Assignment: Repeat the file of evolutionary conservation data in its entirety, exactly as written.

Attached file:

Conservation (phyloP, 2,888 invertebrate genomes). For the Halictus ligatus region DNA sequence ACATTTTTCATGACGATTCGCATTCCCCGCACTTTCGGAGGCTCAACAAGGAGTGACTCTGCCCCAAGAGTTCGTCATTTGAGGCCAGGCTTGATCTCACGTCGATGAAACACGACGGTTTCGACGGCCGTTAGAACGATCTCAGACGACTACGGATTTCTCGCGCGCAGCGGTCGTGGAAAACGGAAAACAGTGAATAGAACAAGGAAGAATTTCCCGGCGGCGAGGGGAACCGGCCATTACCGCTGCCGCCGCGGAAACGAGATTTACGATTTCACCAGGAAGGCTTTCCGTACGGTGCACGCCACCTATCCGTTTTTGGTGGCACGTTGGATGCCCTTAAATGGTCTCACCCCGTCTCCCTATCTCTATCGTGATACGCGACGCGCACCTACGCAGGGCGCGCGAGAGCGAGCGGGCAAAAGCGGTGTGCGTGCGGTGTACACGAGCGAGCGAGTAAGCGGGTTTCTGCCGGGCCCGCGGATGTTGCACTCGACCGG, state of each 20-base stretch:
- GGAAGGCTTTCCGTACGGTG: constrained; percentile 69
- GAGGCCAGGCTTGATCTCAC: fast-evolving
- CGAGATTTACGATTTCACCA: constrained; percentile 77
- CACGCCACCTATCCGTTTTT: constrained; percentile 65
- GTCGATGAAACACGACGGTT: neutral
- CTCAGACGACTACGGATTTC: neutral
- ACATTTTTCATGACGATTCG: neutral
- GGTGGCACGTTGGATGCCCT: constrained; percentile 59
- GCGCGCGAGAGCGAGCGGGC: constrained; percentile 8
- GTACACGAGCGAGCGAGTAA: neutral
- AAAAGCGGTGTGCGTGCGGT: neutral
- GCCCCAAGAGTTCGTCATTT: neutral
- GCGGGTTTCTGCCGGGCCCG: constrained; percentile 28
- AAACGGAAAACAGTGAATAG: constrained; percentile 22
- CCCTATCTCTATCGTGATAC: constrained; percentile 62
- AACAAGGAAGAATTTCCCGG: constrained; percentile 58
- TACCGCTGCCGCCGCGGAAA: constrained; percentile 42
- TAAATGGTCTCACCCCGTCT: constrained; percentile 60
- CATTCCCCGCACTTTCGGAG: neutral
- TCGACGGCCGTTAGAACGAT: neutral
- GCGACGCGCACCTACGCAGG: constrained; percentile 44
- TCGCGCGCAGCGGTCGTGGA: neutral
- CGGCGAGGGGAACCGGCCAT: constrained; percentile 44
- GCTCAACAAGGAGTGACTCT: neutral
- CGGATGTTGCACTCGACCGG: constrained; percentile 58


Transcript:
Conservation (phyloP, 2,888 invertebrate genomes). For the Halictus ligatus region DNA sequence ACATTTTTCATGACGATTCGCATTCCCCGCACTTTCGGAGGCTCAACAAGGAGTGACTCTGCCCCAAGAGTTCGTCATTTGAGGCCAGGCTTGATCTCACGTCGATGAAACACGACGGTTTCGACGGCCGTTAGAACGATCTCAGACGACTACGGATTTCTCGCGCGCAGCGGTCGTGGAAAACGGAAAACAGTGAATAGAACAAGGAAGAATTTCCCGGCGGCGAGGGGAACCGGCCATTACCGCTGCCGCCGCGGAAACGAGATTTACGATTTCACCAGGAAGGCTTTCCGTACGGTGCACGCCACCTATCCGTTTTTGGTGGCACGTTGGATGCCCTTAAATGGTCTCACCCCGTCTCCCTATCTCTATCGTGATACGCGACGCGCACCTACGCAGGGCGCGCGAGAGCGAGCGGGCAAAAGCGGTGTGCGTGCGGTGTACACGAGCGAGCGAGTAAGCGGGTTTCTGCCGGGCCCGCGGATGTTGCACTCGACCGG, state of each 20-base stretch:
- GGAAGGCTTTCCGTACGGTG: constrained; percentile 69
- GAGGCCAGGCTTGATCTCAC: fast-evolving
- CGAGATTTACGATTTCACCA: constrained; percentile 77
- CACGCCACCTATCCGTTTTT: constrained; percentile 65
- GTCGATGAAACACGACGGTT: neutral
- CTCAGACGACTACGGATTTC: neutral
- ACATTTTTCATGACGATTCG: neutral
- GGTGGCACGTTGGATGCCCT: constrained; percentile 59
- GCGCGCGAGAGCGAGCGGGC: constrained; percentile 8
- GTACACGAGCGAGCGAGTAA: neutral
- AAAAGCGGTGTGCGTGCGGT: neutral
- GCCCCAAGAGTTCGTCATTT: neutral
- GCGGGTTTCTGCCGGGCCCG: constrained; percentile 28
- AAACGGAAAACAGTGAATAG: constrained; percentile 22
- CCCTATCTCTATCGTGATAC: constrained; percentile 62
- AACAAGGAAGAATTTCCCGG: constrained; percentile 58
- TACCGCTGCCGCCGCGGAAA: constrained; percentile 42
- TAAATGGTCTCACCCCGTCT: constrained; percentile 60
- CATTCCCCGCACTTTCGGAG: neutral
- TCGACGGCCGTTAGAACGAT: neutral
- GCGACGCGCACCTACGCAGG: constrained; percentile 44
- TCGCGCGCAGCGGTCGTGGA: neutral
- CGGCGAGGGGAACCGGCCAT: constrained; percentile 44
- GCTCAACAAGGAGTGACTCT: neutral
- CGGATGTTGCACTCGACCGG: constrained; percentile 58